Low power wide area (LPWA) networks are becoming incredibly viable options for IoT due to the ability of both technologies to support long-lasting, lower-complexity devices for up to 10 years, as well as having a large enough bandwidth to support the collection of data across a wide IoT ecosystem.
The two technologies, Narrowband IoT (NB-IoT) and Category M1 (Cat M-1), both provide benefits of LPWA, including scalability, indoor and outdoor coverage, and low device unit cost, among others. The ability to more simply deploy LPWA networks, according to the GSMA, has the potential to largely contribute to Massive IoT – which is large-scale deployments of low complexity devices driving analytics in fields such as logistics, agriculture, retail, and more.
ABI Research estimates that by 2026, NB-IoT, as well as LTE-M will contribute to 60 percent of the projected 3.6 million LPWA connections. Globally, there are 110 NB-IoT networks, according to GSMA.
IoT Analytics expects that NB-IoT and LoRa/LoRaWAN will continue to dominate the market in the coming five years, with LTE-M and Sigfox in distant third and fourth places, respectively. NB-IoT, as a single technology, now dominates the LPWA connection market with a 44 percent market share. Growth in NB-IoT has been driven by smart meters, buildings, and infrastructure industry segments.
How does NB-IoT compare to LTE-M? With two similar connectivity technologies, there are a few differences to take into consideration for IoT solutions.
NB-IoT, in addition to LTE-M, is part of the 3GPP standard that aims to make IoT interoperable and reliable. Given that many IoT solutions thrive on lower data transmission with less frequency and are often in remote or moving locations where a long battery life is valued, both LPWA technologies leverage the reliability of cellular connectivity, while optimising battery life and coverage.
NB-IoT builds on the LTE physical layer and was designed to offer extended coverage. Single-tone transmissions allow for enhanced latency in poor coverage areas. This connectivity technology has a strong penetrative signal that allows it to achieve connectivity underground and in rural areas.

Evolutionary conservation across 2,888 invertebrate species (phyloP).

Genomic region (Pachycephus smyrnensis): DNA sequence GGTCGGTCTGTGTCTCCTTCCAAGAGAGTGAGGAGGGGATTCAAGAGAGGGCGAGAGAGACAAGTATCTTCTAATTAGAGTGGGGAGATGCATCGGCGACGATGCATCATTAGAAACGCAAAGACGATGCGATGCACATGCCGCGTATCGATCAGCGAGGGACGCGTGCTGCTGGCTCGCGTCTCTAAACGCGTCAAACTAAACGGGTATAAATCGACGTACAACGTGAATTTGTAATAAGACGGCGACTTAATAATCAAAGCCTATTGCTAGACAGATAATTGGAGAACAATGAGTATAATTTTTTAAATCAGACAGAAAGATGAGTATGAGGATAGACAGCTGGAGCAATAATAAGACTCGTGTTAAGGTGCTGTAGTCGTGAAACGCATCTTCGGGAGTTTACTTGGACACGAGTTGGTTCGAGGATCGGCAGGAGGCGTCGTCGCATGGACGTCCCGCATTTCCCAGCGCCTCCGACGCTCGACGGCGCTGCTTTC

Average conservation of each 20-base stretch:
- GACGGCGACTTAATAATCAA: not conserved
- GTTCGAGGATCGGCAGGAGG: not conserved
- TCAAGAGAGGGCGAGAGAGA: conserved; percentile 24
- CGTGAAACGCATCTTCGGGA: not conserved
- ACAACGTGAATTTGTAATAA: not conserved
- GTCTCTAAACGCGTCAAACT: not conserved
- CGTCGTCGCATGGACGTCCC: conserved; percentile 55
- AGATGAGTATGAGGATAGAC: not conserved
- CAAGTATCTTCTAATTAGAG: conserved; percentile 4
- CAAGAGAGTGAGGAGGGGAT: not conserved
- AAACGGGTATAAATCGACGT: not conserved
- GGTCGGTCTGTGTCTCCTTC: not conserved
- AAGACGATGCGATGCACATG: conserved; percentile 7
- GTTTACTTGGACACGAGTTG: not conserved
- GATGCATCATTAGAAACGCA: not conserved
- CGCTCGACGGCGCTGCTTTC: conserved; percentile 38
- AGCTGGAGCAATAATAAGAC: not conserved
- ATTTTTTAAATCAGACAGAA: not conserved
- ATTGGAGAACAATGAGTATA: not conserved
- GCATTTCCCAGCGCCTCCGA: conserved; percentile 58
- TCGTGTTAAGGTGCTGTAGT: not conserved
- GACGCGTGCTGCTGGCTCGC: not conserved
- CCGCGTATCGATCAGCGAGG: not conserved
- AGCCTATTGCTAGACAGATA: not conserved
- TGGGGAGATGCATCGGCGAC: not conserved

Advantages of NB-IoT include:
And some of the use cases best suited for NB-IoT are:
The similarities between LTE-M and NB-IoT are close and it comes down to a few key differences. LTE-M supports voice transmission, whereas NB-IoT does not. LTE-M is also designed for mobility, as it will not lose or drop ongoing data transfers. Additionally, LTE-M has slightly better latency than NB-IoT. Those qualities, however, create drawbacks for LTE-M that it marginally bumps up the complexity of the device, which in turn can raise the device cost and the network connectivity cost.
Overall, NB-IoT is best used for stationary devices that don’t require Voice over LTE (VoLTE) for less device complexity and connectivity cost.
KORE offers a wide range of connectivity solutions, including NB-IoT, LTE-M, LoRaWAN, 4G LTE, and 5G, as well as satellite services. Our unified approach to connectivity through strategic carrier partnerships allows us to offer multi-network and multi-technology connectivity simplified. Our streamlined connectivity management platform, ConnectivityProTM, makes it easy to deploy and manage connectivity, and our suite of OmniSIMTM solutions unlocks global, future-proofed connectivity.
Get more details on the connectivity powering the emerging Massive IoT trend in this KORE webinar, “LPWA IoT Technology Advantages – Catching the Wave.”
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